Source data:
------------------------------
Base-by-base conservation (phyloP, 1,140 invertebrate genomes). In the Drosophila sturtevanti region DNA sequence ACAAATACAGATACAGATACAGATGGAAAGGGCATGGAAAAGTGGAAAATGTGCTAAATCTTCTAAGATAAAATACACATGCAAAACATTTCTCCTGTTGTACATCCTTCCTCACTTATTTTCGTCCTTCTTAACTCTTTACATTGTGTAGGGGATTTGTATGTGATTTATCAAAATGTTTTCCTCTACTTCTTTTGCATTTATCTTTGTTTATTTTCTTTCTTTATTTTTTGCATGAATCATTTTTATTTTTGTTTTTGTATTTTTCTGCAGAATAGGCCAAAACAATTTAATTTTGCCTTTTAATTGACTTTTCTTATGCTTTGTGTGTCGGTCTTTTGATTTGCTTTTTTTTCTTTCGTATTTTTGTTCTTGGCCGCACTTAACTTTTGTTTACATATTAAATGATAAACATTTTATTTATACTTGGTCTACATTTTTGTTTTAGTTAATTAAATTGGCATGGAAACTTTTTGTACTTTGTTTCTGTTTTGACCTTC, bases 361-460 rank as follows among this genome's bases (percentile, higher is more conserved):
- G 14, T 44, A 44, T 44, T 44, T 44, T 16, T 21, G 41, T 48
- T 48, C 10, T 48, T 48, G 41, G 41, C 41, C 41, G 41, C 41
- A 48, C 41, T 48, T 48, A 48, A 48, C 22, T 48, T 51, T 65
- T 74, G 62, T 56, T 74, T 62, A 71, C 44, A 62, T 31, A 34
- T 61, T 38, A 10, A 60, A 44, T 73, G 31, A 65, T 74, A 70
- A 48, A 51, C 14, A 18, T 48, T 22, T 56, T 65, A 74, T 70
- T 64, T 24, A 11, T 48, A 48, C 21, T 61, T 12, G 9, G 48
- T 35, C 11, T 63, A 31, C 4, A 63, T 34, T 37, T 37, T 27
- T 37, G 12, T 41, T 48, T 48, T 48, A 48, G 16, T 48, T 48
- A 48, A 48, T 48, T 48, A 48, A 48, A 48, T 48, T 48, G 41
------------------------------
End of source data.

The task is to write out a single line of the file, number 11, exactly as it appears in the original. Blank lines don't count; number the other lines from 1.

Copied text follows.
- A 48, A 48, T 48, T 48, A 48, A 48, A 48, T 48, T 48, G 41